Last year, Zapata Computing, a quantum software company, commissioned one of the year's most insightful and valuable quantum computing surveys. The survey revealed how and when company executives planned to integrate quantum computing into their businesses, as well as their opinions about the technology and its vendors. You can find our analysis of last year’s survey here.
Now Zapata has released the findings from its equally valuable Second Annual Report on Enterprise Quantum Computing Adoption.
Zapata partners with a wide range of companies to develop agnostic quantum software for industries such as chemistry, finance, logistics, pharmaceuticals, engineering and materials. Zapata could have sold the survey results or kept them for proprietary use. Instead, it chose to share the results with the entire ecosystem as a free download on its website.
Scope of the survey
The report provides clear, helpful information on global business executive perspectives regarding various topics related to the future of quantum technology, including budgeting, expectations and planning.
The survey was carried out in the last quarter of 2022 to gather insights from 300 key decision makers, including CIOs, CTOs and other executives at the vice president level or higher. It targeted large international companies with projected annual revenues of more than $250 million and computing budgets exceeding $1 million in 2022. Survey participants were selected from three regions—North America (U.S. and Canada), EMEA (U.K., France and Germany) and APAC (Japan, China, India and Australia)—with 100 respondents from each region.
The report provides details for the top ten survey takeaways:
- Whether quantum is being used for competitive advantage
- A look at enterprises committing more than $1 million to quantum
- Expectations driving quantum adoption
- Tactical issues of quantum adoption
- Whether quantum adoption is on pace with AI adoption
- The top emerging quantum use cases
- How enterprises value quantum vendors
- How strong vendor lock-in concerns are
- Whether integration is an obstacle to adoption
- How big of a threat post-quantum cybersecurity is
Enterprise executives “get it”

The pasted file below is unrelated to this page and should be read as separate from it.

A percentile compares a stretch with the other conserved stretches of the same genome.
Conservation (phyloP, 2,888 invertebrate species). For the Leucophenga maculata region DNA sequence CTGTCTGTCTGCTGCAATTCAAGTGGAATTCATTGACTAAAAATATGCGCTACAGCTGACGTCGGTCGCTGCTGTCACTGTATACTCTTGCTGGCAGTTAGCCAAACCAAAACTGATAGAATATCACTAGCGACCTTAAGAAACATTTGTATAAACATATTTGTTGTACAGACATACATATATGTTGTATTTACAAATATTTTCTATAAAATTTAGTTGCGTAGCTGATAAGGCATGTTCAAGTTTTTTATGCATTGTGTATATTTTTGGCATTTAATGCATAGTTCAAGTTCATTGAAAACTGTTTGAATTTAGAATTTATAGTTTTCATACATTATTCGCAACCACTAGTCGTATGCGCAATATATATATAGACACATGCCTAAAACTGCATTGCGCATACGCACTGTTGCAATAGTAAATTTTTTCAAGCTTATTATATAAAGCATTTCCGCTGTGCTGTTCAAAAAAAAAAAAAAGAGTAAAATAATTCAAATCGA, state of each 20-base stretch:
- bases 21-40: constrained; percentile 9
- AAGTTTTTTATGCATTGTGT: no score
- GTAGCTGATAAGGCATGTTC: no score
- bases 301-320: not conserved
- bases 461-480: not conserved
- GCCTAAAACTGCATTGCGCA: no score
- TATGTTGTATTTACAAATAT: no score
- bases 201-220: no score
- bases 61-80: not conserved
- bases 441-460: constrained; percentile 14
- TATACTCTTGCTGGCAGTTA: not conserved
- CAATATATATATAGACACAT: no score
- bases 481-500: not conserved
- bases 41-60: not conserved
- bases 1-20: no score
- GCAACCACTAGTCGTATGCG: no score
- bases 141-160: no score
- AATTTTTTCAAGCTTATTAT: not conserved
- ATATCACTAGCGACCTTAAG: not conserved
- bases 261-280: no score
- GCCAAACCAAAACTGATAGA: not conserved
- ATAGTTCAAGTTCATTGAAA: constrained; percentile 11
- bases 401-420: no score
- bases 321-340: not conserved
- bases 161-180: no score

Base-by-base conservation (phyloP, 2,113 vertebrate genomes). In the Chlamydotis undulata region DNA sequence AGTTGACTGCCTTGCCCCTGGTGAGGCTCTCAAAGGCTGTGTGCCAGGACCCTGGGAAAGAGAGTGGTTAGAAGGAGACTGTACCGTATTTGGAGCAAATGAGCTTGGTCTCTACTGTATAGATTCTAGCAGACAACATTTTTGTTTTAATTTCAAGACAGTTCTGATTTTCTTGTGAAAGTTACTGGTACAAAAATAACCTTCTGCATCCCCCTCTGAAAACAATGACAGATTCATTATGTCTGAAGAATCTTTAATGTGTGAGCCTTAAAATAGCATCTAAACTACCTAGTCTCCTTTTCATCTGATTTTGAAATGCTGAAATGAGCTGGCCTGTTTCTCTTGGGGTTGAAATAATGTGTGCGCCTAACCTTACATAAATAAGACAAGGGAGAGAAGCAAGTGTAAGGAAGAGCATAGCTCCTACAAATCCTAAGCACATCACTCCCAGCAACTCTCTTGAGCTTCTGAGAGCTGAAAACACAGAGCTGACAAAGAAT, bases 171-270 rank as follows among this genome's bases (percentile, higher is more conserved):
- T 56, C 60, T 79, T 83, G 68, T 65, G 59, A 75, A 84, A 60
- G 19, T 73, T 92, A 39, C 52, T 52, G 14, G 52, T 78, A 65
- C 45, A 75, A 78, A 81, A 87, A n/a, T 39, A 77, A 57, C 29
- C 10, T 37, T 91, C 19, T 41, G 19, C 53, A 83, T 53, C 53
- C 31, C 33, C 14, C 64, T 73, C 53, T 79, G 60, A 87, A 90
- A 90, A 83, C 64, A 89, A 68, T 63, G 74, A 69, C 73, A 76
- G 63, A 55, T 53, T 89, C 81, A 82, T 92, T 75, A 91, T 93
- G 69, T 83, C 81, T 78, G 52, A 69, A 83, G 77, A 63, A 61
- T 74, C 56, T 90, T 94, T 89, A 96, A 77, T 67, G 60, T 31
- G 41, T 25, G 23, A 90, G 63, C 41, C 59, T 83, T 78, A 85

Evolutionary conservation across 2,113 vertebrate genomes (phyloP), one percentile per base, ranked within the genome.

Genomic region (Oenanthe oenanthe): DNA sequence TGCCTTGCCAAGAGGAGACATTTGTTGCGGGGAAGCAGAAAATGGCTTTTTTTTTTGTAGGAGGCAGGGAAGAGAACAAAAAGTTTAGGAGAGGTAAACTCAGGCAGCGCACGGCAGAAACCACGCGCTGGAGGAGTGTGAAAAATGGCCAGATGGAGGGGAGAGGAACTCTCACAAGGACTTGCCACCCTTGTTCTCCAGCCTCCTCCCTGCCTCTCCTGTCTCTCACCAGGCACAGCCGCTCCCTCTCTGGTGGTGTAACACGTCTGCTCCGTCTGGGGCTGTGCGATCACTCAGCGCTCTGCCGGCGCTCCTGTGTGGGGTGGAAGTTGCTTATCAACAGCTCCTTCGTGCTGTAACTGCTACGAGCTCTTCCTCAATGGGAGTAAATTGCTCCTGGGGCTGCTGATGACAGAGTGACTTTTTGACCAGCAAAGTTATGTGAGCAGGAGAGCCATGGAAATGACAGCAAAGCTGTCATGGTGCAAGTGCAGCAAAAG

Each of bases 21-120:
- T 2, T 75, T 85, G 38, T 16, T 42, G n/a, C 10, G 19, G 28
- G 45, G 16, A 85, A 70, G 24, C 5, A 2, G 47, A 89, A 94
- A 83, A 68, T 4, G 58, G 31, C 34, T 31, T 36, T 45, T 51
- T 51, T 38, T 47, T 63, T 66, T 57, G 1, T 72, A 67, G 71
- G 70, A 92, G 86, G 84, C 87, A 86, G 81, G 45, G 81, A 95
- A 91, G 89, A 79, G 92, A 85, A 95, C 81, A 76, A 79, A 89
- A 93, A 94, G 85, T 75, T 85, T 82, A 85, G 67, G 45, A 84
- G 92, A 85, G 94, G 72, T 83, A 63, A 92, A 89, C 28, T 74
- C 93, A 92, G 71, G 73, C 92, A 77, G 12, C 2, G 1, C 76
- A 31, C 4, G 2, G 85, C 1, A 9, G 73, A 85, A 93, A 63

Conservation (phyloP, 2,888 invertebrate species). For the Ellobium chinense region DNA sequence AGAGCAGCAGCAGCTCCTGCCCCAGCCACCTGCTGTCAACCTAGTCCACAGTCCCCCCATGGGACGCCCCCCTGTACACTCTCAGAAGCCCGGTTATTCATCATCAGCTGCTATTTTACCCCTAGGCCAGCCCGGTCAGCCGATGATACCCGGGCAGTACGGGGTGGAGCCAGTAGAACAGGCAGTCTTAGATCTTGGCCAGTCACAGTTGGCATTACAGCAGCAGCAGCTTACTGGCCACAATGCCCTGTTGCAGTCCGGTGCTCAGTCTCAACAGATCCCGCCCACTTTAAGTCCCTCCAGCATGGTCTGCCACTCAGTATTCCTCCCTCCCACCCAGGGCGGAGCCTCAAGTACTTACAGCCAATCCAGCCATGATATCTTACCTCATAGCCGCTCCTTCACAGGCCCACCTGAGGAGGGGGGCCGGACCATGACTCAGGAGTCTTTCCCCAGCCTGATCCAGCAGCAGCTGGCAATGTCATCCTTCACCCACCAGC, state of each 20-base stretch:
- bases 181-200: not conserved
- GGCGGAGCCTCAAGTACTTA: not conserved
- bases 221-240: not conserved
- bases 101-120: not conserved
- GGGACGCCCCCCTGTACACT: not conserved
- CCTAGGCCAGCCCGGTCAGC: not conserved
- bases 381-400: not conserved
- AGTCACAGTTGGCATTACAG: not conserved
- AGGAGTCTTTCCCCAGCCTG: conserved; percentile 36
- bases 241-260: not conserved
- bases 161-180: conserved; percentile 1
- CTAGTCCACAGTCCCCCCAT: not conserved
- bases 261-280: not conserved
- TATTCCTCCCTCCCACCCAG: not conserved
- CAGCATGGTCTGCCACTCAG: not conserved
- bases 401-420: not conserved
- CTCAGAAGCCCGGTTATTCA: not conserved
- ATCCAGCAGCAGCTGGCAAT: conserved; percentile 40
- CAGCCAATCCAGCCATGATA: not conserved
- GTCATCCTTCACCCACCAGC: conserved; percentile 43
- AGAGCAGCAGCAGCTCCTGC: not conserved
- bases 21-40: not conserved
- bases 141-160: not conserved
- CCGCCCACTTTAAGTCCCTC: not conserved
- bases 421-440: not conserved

My message about quantum computing has been consistent. Even though quantum certainly has the potential to solve problems beyond the capabilities of classical computing, it has yet to become a mature technology. Integrating it into a company's infrastructure is important, but it will take significant time, effort and training.
I was encouraged by the survey data and particularly by this quote in the Zapata survey summary: “The results support our hypothesis that the vast majority of global enterprises understand the value—and disruptions—that quantum computing is expected to bring, with 70% of respondents citing better performance and business results as their top motivation for adoption. They also understand that implementing quantum into their existing stack is a long, complex process that requires action sooner rather than later.”
Recent developments in quantum computer hardware and software are indications that the technology is on track to impact enterprise operations significantly. That makes it even more critical for companies to leverage their gains and continue planning for the eventual integration of quantum computing.
Dive deeper into the latest developments
Here are a few recent developments not specifically related to the Zapata survey that reinforce the strategic importance of quantum computing for enterprises. We have written about all of these, so I’m including links for each of them.
- IBM released its quantum roadmap showing it will have a quantum computer with over 1,000 qubits within a few years. After implementing necessary hardware and software improvements, it will begin planning to integrate quantum computing with classical supercomputers.
- Atom Computing, a relatively new quantum startup, is pioneering using neutral atoms for quantum computing. It can potentially use lasers and other technologies to scale up a quantum computer with a million qubits in a space one-fourth the size of a sugar cube.
- Quantinuum, which makes fully integrated quantum hardware and software, recently published exciting breakthrough research on advanced quantum error correction, one of the biggest obstacles facing quantum computing.
- IonQ recently acquired a company with the technology and resources that will allow it to network its quantum processors together to achieve its scaling goals several years ahead of schedule.
If you want a better grasp of where quantum computing is headed, I encourage you to read these articles in light of the eye-opening findings from the Zapata survey, which can be downloaded from here on Zapata’s website.